All you need to know about Pinot Noir: A quick guide
Pinot Noir is one of the most prized red varieties in the world! It’s a light-bodied red wine that really expresses the area where it’s grown! There’s something magical about Pinot Noir. Everyone seems to love it. Growers, winemakers, Sommeliers, and wine lovers are dying to learn of its secrets.
Pinot Noir is thin-skinned and delicate, making it one of the hardest and fussiest grapes to grow, but when it’s grown in the right conditions, it can produce some of the greatest wine in the world. Great Pinot Noir is hard to find. You can spend thousands of dollars on terrible bottles, before finding a great one for $50. The great ones, however, are worth the search.
The following guide will illustrate what Pinot Noir tastes like (aroma, flavor, and structure). It will also tell you where it’s from, provide you with common food recommendations, top producers, similar varieties, and let you know why you should be drinking more of it!
How would I describe Pinot Noir?
Pinot Noir is a thin-skinned grape that picks up the quality of land where it’s grown. Many of these qualities enhance the delicate and delicious fruity and earthy flavors of the grape. Cooler climates lead to an elegant and graceful structure of these wines.
Pinot Noir is one of the oldest grapes originating in France and now one of the only grapes used in expensive Burgundy wines. People will spend thousands of dollars on this variety. The most expensive Pinot Noir is from Domaine Romanee Conti in Burgundy, France.
Pinot Noir is finicky. It is extremely hard to grow. It needs just the right soil, temperature, sunlight, and attention during winemaking. If conditions are good, expect some phenomenal wine.
What does Pinot Noir taste like?
These are the most familiar tastes and aromas I typically find in a glass of Pinot Noir. It’s also common to find strawberry, flowers, tea leaves, herbs, and cola notes, depending upon where the wine is from. Remember, wine tastes are somewhat relative. There may be some different tasting notes you consistently find while drinking Pinot Noir.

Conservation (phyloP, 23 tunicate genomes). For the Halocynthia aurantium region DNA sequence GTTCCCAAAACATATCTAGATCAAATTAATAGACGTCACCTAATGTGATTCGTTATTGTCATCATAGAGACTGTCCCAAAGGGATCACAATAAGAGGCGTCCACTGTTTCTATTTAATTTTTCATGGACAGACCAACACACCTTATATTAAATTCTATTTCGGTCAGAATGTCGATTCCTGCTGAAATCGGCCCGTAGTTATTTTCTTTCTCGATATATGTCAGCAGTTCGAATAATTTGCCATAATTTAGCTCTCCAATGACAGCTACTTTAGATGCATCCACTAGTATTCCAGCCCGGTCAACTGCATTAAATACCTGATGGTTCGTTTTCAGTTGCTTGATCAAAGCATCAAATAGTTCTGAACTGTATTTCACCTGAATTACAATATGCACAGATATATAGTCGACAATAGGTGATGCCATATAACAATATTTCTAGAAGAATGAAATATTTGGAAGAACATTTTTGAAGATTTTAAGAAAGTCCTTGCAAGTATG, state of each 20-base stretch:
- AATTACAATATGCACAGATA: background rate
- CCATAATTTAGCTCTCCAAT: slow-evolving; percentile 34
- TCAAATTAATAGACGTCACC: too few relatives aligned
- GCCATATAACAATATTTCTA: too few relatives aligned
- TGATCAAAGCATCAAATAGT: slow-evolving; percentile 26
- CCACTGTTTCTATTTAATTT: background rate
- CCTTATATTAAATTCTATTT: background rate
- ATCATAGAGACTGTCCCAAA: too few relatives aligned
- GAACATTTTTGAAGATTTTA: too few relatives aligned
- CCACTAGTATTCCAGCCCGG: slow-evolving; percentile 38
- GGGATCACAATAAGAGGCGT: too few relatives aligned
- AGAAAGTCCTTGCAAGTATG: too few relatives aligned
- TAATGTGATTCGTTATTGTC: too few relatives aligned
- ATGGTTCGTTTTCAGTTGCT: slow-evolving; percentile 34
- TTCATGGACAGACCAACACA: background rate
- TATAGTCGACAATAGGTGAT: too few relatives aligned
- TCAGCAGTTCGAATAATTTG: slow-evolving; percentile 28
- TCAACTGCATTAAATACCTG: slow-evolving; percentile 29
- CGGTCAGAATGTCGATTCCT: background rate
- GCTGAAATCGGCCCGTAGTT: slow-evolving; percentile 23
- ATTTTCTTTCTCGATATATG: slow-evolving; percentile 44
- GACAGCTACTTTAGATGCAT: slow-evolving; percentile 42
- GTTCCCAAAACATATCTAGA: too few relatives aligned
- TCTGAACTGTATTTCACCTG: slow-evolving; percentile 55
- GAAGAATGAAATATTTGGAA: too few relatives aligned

What about structure?
There is no “one size fits all” when it comes to structure for every grape, however, there IS a general range when it comes to body, acid, alcohol, and tannin for each. Below are general guidelines for classic representations. Growing conditions and winemaking techniques can impact each of the following.
Medium Plus Acid
You can judge acidity based on whether your mouth waters after you take a sip of something. The more you salivate, the higher the acid. Pinot Noir has very pronounced acidity. It is mouth-watering.
Tannin is found in the skins of the grapes. You can tell a wine has high tannin if it dries out your tongue. It imparts almost a bitter flavor. Typically, Pinot Noir has low tannin.
Where is Pinot Noir from?
Pinot Noir is the king of Burgundy. In fact, if you are drinking a red wine from Burgundy, it is almost guarenteed to be a Pinot Noir. Around the 10th and 11th centuries, The Cistercian Monks spent a lot of time analyzing the soil and weather in Burgundy and mapped out the best areas to grow Pinot Noir. French wine law is based on their observations, and only the best areas in Burgundy are able to label their wines Grand Cru (the top classification). Pinot Noir from Burgundy is said to be some of the finest wine in the world. It will generally have more earthy characterisitcs and tastes of wet leaves, mushrooms, and dried red fruits.
You can also find great Pinot Noir from The USA (California/Oregon), Germany, New Zealand and Italy.
What foods should I pair with Pinot Noir?
The earthy/forest floor flavors from this particular vegetable are classic paired with Pinot Noir.
Food flavors often complement wine flavors, which is why Pinot and Mushrooms are a great match.
Pinot Noir is smooth and elegant with great acidity, which allows it to pair with many dishes. Medium body reds pair well with lighter meats. Pinot’s generally high acidity helps cut through some of the heavier cuts.
Higher acid wines are more food friendly!
Pinot Noir is a great wine for sipping and snacking. It’s a lighter bodied red, which is guarenteed to go well with various cheeses and meats.
Other Pairings: Pork, Duck, Lamb, Chicken, Salmon, Beets, Root Vegetables, Eggplant, Fennel, Tomato, Herbs, Cherries
What other similar varieties would I enjoy?
A Certified Sommelier and Certified Specialist of Wine with a passion for everything wine + beverage!